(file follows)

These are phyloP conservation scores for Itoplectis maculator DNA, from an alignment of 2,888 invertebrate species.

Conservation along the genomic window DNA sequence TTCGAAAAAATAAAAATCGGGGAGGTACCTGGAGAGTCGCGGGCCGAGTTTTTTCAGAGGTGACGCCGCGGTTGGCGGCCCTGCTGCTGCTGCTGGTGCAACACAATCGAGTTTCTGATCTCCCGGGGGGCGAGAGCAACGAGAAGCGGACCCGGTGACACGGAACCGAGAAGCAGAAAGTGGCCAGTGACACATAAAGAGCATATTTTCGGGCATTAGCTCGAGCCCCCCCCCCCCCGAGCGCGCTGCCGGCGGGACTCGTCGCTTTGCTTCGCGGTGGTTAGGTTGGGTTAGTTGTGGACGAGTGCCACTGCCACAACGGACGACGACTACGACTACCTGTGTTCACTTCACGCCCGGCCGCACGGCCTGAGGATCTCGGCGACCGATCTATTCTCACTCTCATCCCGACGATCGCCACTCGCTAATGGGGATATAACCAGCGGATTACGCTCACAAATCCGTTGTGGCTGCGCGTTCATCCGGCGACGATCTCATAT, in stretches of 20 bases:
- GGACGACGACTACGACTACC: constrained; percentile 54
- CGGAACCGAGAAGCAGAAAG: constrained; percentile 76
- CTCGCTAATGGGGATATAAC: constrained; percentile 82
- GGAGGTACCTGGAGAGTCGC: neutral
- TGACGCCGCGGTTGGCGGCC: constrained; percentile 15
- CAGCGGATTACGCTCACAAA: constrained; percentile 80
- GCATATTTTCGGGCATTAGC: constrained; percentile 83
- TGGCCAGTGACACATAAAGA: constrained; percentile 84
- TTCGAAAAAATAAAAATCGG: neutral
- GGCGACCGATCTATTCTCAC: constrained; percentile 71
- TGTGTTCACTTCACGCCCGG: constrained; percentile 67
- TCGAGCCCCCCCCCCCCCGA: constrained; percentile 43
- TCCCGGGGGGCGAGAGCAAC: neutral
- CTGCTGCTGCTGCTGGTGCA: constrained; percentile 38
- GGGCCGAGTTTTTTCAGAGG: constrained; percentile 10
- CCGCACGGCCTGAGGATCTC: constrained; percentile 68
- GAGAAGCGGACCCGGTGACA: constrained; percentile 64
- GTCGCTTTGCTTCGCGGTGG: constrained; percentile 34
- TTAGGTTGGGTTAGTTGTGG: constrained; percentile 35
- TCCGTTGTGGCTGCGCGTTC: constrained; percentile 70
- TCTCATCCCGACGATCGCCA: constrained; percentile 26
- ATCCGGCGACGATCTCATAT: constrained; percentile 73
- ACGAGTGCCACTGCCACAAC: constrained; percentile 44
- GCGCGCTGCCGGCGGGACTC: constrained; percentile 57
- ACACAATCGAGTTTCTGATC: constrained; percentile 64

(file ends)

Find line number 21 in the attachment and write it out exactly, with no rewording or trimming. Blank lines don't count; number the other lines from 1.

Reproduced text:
- TTAGGTTGGGTTAGTTGTGG: constrained; percentile 35